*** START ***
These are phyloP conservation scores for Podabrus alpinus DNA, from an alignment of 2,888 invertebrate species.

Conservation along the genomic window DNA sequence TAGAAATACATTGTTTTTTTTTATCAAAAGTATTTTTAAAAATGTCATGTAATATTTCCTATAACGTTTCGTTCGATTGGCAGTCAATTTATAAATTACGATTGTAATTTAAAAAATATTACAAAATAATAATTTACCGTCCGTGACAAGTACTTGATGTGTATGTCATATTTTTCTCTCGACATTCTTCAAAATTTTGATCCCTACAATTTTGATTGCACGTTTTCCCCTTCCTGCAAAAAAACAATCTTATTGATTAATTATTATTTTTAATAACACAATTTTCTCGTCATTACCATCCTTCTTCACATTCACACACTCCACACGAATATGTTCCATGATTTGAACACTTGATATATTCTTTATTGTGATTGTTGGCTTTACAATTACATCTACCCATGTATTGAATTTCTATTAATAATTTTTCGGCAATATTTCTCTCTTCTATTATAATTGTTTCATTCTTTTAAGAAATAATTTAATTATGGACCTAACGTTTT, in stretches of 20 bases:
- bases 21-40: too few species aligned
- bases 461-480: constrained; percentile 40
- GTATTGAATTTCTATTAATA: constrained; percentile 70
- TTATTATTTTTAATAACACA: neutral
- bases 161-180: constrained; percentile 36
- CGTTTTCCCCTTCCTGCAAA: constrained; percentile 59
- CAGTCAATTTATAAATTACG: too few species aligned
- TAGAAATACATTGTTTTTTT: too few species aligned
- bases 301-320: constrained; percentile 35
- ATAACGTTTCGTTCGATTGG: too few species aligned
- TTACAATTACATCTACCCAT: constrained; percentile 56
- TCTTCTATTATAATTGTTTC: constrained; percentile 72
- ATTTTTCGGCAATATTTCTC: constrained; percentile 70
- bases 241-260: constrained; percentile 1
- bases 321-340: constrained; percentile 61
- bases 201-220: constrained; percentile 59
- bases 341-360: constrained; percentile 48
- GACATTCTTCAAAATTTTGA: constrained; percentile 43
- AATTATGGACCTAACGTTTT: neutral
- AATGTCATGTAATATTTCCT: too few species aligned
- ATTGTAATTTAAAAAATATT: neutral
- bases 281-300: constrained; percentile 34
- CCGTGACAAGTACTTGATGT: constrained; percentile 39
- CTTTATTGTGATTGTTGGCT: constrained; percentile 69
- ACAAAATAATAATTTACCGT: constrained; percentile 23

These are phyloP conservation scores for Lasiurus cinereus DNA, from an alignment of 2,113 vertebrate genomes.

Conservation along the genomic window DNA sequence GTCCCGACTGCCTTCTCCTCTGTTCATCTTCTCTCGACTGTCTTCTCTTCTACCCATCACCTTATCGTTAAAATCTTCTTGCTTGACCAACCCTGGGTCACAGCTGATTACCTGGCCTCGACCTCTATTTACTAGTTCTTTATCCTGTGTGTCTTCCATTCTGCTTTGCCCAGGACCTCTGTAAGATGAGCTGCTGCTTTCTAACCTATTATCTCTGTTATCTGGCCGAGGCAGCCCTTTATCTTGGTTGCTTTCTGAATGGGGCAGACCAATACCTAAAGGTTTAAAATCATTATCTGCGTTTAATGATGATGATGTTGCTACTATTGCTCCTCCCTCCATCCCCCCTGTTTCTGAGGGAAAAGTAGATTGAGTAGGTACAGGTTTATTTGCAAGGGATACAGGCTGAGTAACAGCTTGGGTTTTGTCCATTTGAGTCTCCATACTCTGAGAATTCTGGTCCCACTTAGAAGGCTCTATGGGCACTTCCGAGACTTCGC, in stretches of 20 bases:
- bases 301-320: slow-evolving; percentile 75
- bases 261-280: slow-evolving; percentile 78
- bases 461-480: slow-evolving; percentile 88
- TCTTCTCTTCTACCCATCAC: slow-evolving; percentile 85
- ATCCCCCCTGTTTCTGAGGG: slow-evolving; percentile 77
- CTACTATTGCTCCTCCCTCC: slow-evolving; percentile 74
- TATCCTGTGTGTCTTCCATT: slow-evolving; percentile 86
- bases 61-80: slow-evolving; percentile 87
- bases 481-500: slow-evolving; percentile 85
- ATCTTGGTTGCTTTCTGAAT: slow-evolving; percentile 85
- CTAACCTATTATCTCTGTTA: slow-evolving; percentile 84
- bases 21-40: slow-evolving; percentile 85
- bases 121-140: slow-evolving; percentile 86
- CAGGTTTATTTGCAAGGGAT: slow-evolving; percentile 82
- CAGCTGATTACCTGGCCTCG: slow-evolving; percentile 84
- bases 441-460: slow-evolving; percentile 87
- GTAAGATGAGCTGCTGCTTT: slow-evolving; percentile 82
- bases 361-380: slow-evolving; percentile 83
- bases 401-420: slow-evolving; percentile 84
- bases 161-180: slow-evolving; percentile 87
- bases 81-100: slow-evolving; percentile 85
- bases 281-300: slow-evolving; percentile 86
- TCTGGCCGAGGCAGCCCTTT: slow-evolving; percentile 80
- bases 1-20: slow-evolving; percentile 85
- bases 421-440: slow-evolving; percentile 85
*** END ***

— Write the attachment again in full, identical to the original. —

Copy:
These are phyloP conservation scores for Podabrus alpinus DNA, from an alignment of 2,888 invertebrate species.

Conservation along the genomic window DNA sequence TAGAAATACATTGTTTTTTTTTATCAAAAGTATTTTTAAAAATGTCATGTAATATTTCCTATAACGTTTCGTTCGATTGGCAGTCAATTTATAAATTACGATTGTAATTTAAAAAATATTACAAAATAATAATTTACCGTCCGTGACAAGTACTTGATGTGTATGTCATATTTTTCTCTCGACATTCTTCAAAATTTTGATCCCTACAATTTTGATTGCACGTTTTCCCCTTCCTGCAAAAAAACAATCTTATTGATTAATTATTATTTTTAATAACACAATTTTCTCGTCATTACCATCCTTCTTCACATTCACACACTCCACACGAATATGTTCCATGATTTGAACACTTGATATATTCTTTATTGTGATTGTTGGCTTTACAATTACATCTACCCATGTATTGAATTTCTATTAATAATTTTTCGGCAATATTTCTCTCTTCTATTATAATTGTTTCATTCTTTTAAGAAATAATTTAATTATGGACCTAACGTTTT, in stretches of 20 bases:
- bases 21-40: too few species aligned
- bases 461-480: constrained; percentile 40
- GTATTGAATTTCTATTAATA: constrained; percentile 70
- TTATTATTTTTAATAACACA: neutral
- bases 161-180: constrained; percentile 36
- CGTTTTCCCCTTCCTGCAAA: constrained; percentile 59
- CAGTCAATTTATAAATTACG: too few species aligned
- TAGAAATACATTGTTTTTTT: too few species aligned
- bases 301-320: constrained; percentile 35
- ATAACGTTTCGTTCGATTGG: too few species aligned
- TTACAATTACATCTACCCAT: constrained; percentile 56
- TCTTCTATTATAATTGTTTC: constrained; percentile 72
- ATTTTTCGGCAATATTTCTC: constrained; percentile 70
- bases 241-260: constrained; percentile 1
- bases 321-340: constrained; percentile 61
- bases 201-220: constrained; percentile 59
- bases 341-360: constrained; percentile 48
- GACATTCTTCAAAATTTTGA: constrained; percentile 43
- AATTATGGACCTAACGTTTT: neutral
- AATGTCATGTAATATTTCCT: too few species aligned
- ATTGTAATTTAAAAAATATT: neutral
- bases 281-300: constrained; percentile 34
- CCGTGACAAGTACTTGATGT: constrained; percentile 39
- CTTTATTGTGATTGTTGGCT: constrained; percentile 69
- ACAAAATAATAATTTACCGT: constrained; percentile 23

These are phyloP conservation scores for Lasiurus cinereus DNA, from an alignment of 2,113 vertebrate genomes.

Conservation along the genomic window DNA sequence GTCCCGACTGCCTTCTCCTCTGTTCATCTTCTCTCGACTGTCTTCTCTTCTACCCATCACCTTATCGTTAAAATCTTCTTGCTTGACCAACCCTGGGTCACAGCTGATTACCTGGCCTCGACCTCTATTTACTAGTTCTTTATCCTGTGTGTCTTCCATTCTGCTTTGCCCAGGACCTCTGTAAGATGAGCTGCTGCTTTCTAACCTATTATCTCTGTTATCTGGCCGAGGCAGCCCTTTATCTTGGTTGCTTTCTGAATGGGGCAGACCAATACCTAAAGGTTTAAAATCATTATCTGCGTTTAATGATGATGATGTTGCTACTATTGCTCCTCCCTCCATCCCCCCTGTTTCTGAGGGAAAAGTAGATTGAGTAGGTACAGGTTTATTTGCAAGGGATACAGGCTGAGTAACAGCTTGGGTTTTGTCCATTTGAGTCTCCATACTCTGAGAATTCTGGTCCCACTTAGAAGGCTCTATGGGCACTTCCGAGACTTCGC, in stretches of 20 bases:
- bases 301-320: slow-evolving; percentile 75
- bases 261-280: slow-evolving; percentile 78
- bases 461-480: slow-evolving; percentile 88
- TCTTCTCTTCTACCCATCAC: slow-evolving; percentile 85
- ATCCCCCCTGTTTCTGAGGG: slow-evolving; percentile 77
- CTACTATTGCTCCTCCCTCC: slow-evolving; percentile 74
- TATCCTGTGTGTCTTCCATT: slow-evolving; percentile 86
- bases 61-80: slow-evolving; percentile 87
- bases 481-500: slow-evolving; percentile 85
- ATCTTGGTTGCTTTCTGAAT: slow-evolving; percentile 85
- CTAACCTATTATCTCTGTTA: slow-evolving; percentile 84
- bases 21-40: slow-evolving; percentile 85
- bases 121-140: slow-evolving; percentile 86
- CAGGTTTATTTGCAAGGGAT: slow-evolving; percentile 82
- CAGCTGATTACCTGGCCTCG: slow-evolving; percentile 84
- bases 441-460: slow-evolving; percentile 87
- GTAAGATGAGCTGCTGCTTT: slow-evolving; percentile 82
- bases 361-380: slow-evolving; percentile 83
- bases 401-420: slow-evolving; percentile 84
- bases 161-180: slow-evolving; percentile 87
- bases 81-100: slow-evolving; percentile 85
- bases 281-300: slow-evolving; percentile 86
- TCTGGCCGAGGCAGCCCTTT: slow-evolving; percentile 80
- bases 1-20: slow-evolving; percentile 85
- bases 421-440: slow-evolving; percentile 85